19-11-27 ARTS Scared Scriptless.jpg

“Whose Line Is It Anyway?” stars Colin Mochrie, left, and Brad Sherwood will make their Wood River debut this Saturday.

After the din of Thanksgiving and Black Friday fade into memory, a new cacophony will erupt in Ketchum: that of unbridled laughter. The Argyros Performing Arts Center has lined up a wholly unique—literally, by definition—one-night-only evening of improv comedy by Colin Mochrie and Brad Sherwood, perhaps best known as stars of “Whose Line Is It Anyway?”

Mochrie and Sherwood enjoyed a chance encounter working on a project being produced by Mochrie’s wife, Debra McGrath. Just six months after that, by another happy coincidence the pair reunited on ABC’s “Whose Line Is It Anyway?”

Mochrie is a mainstay of the network’s highly popular reiteration of the British improvised comedy program, having appeared in 339 episodes across all 15 seasons—more credits than any other performer in the show’s colorful history.

Sherwood, while not a primary cast member for the entire series, has the second most appearances as a recurring featured performer, having charmed audiences in 70 episodes between the original 1998 run and the current 2019 season.

With a couple decades of professional rapport under their belts, Mochrie and Sherwood possess an indelible flair for the comedic, playing off each other and the audience with a frantic energy and manic wit.

The pair has toured “Scared Scriptless” throughout the United States and Canada for 17 years.

Sherwood reckons he has stumbled into a unique profession.

“Improv is the only thing people do where excellence cannot be achieved through practice, repetition or muscle memory,” he said. “You have to be different every time. It goes counter to everything else we learn in life. You practice some basic tools, but you can never predict how you’ll be called upon to use them each time.

“Every audience is different and we always use a lot of people in our show. Sometimes you bring someone up and they don’t do anything or are too nervous, but part of our job is to make it funny even when it’s not working. When it’s going great, it’s funny. When it’s not going great, we try to make it even funnier. Turn big mistakes into huge laughs. We expect that about 50 percent of people we bring on stage won’t be ideal.”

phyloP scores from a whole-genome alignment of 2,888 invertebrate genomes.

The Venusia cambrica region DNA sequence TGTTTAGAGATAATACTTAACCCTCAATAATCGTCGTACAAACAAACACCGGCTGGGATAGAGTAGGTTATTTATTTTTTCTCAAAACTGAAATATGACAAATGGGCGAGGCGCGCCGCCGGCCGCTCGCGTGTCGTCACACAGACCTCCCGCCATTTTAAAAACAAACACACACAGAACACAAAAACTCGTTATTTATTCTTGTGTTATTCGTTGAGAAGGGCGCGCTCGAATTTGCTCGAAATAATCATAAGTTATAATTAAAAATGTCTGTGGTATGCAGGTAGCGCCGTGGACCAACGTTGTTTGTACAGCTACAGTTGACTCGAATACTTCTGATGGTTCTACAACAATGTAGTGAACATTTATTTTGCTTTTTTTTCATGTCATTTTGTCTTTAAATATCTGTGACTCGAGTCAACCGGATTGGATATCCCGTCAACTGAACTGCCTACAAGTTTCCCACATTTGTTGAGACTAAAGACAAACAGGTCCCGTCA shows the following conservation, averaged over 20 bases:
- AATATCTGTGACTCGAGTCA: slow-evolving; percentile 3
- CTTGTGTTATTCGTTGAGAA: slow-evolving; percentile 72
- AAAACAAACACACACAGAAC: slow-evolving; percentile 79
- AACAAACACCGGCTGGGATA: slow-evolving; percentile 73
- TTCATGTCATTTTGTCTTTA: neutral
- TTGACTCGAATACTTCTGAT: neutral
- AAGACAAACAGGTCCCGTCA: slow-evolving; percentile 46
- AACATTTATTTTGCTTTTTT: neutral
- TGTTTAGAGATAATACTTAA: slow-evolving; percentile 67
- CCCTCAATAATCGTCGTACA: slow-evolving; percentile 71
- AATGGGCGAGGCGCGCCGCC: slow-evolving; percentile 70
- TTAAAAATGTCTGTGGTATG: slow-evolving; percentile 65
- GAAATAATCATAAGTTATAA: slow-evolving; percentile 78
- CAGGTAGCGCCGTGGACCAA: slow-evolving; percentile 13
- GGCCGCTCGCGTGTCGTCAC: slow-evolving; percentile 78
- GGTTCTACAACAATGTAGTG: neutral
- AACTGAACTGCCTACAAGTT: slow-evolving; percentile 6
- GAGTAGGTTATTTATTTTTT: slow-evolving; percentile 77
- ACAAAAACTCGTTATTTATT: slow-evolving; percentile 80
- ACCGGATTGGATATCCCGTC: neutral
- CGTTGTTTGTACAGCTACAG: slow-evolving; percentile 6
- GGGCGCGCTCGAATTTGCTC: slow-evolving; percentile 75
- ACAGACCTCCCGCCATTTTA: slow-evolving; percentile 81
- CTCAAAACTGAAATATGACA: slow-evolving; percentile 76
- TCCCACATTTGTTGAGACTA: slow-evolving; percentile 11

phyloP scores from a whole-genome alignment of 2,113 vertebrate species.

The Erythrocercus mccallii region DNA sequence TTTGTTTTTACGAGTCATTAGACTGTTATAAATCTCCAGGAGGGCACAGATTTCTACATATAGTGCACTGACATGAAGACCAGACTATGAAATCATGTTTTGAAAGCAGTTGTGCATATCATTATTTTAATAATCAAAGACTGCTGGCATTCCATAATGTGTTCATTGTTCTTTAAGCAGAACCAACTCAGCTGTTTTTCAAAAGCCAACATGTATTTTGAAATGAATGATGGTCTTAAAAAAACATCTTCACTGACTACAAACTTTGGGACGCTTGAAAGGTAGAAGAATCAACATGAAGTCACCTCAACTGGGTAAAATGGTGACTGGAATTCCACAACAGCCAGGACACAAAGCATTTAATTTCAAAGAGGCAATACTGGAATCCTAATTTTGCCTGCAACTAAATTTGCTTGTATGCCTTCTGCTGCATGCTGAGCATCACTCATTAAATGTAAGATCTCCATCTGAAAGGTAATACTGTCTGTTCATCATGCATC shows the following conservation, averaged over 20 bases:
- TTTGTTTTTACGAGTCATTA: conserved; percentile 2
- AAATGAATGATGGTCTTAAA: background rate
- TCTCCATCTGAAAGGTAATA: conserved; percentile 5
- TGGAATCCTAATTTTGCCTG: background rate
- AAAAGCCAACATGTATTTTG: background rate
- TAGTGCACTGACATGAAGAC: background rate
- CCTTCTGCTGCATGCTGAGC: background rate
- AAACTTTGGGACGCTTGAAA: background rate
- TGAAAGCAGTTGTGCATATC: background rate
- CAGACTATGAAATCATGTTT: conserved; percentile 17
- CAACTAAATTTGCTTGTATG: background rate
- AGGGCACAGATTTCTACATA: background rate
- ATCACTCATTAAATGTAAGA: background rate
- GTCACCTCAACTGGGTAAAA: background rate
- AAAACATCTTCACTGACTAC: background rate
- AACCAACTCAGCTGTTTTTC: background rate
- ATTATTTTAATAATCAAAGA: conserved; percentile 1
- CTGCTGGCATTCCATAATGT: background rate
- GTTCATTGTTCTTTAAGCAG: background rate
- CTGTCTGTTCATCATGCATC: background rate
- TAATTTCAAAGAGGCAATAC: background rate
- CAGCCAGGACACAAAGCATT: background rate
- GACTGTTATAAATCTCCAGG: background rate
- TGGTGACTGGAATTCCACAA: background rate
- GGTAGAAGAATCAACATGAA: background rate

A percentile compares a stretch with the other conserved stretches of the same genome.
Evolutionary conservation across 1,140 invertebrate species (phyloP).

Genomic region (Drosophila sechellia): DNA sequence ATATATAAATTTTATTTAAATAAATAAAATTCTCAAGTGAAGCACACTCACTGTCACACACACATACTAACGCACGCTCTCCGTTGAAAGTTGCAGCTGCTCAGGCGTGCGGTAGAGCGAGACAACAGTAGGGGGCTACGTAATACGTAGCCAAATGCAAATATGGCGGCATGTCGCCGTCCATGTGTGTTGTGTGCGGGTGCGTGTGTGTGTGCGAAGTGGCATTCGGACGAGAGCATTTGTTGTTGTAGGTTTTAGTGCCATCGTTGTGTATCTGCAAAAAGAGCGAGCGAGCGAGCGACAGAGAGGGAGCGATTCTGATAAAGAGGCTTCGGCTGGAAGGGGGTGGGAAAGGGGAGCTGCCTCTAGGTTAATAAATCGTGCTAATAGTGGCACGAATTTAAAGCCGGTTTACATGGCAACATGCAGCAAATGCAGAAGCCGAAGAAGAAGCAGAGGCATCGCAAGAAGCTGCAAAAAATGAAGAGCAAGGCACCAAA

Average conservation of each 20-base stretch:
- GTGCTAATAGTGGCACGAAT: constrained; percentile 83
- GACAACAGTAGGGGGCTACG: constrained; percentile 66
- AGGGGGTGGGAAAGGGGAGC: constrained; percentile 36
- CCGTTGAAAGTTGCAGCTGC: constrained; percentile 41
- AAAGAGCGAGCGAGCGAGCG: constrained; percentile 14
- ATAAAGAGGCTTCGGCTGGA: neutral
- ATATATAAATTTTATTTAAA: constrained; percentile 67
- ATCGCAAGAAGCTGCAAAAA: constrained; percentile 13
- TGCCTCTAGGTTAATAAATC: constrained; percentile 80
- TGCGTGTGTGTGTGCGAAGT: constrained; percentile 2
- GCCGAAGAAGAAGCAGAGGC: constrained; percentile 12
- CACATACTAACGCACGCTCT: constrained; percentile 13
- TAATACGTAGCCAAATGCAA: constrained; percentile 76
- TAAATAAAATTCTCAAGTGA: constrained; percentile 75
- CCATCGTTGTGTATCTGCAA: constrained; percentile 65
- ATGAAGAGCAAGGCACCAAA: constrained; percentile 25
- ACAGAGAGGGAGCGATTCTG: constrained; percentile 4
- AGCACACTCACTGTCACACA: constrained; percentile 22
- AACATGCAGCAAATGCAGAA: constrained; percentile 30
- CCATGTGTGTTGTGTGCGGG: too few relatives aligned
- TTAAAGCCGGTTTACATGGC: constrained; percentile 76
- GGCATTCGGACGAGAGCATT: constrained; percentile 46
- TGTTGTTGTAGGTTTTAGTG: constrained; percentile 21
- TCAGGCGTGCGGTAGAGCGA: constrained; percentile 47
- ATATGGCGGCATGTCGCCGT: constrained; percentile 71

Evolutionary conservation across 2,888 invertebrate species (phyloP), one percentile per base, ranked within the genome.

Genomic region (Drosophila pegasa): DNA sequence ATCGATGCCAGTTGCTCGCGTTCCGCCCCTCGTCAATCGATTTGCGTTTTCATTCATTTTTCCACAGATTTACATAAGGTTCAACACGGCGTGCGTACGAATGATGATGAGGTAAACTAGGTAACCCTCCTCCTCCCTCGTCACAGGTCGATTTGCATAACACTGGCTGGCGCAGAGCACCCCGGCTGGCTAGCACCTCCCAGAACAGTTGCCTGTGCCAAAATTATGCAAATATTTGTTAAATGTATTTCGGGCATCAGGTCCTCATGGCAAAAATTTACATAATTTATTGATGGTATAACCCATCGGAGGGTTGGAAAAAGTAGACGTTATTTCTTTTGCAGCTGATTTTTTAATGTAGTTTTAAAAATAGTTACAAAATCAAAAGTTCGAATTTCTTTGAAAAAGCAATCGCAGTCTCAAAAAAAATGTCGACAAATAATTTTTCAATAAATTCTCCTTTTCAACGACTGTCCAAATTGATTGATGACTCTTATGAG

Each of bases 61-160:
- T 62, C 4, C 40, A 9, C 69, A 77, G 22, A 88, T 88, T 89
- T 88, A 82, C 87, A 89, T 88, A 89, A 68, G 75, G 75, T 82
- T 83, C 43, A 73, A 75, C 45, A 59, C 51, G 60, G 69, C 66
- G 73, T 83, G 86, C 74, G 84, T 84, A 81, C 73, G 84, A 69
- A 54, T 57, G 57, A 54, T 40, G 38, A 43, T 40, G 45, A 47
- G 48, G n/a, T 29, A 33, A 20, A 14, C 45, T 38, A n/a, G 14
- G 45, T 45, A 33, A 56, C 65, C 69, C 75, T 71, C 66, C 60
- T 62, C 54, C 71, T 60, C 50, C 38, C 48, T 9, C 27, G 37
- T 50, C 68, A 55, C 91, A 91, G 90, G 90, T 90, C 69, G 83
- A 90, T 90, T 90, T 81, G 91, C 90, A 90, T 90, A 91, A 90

That random chaos is an integral element of their medium and helps guarantee that no two shows are alike, making each performance a special occurrence.

“That’s kind of the point of improv. We’re never in control. We try to take as much of the control away from ourselves as possible,” Sherwood said. “The audience can see that we’re flying by the seats of our pants. We’re in full-blown crisis mode for two hours.”

Despite their experience and the fact they have been touring together for nearly two decades, Mochrie and Sherwood never produce the same routine twice. That fact is both a blessing and curse. On the one hand, it lends a sense of uniqueness, immediacy and even urgency to their show. On the other, it leads to Sherwood saying “you kind of had to be there” a fair amount.

As for the content of the show, Mochrie and Sherwood generally attempt to keep things at least somewhat clean, but every show is different and the nature of the material is, by definition, impossible to predict.

Since audience participation is also a key factor, there is a limit on the control the two stars have over the course of the show. Neither can they anticipate what an audience member may shout out to them. The general rule they suggest for “Scared Scriptless,” as for most things, is for parents to exercise their best judgment in regard to what is or is not appropriate for their children.

More than any concert, play or standup comedy routine, this will truly, literally be a “one night only” event at the Argyros. No audience will ever witness this edition of “Scared Scriptless” again after the Nov. 30 show.

The performance will begin at 7 p.m. at the Argyros. Tickets are currently available online for $60. Visit theargyros.org for details.

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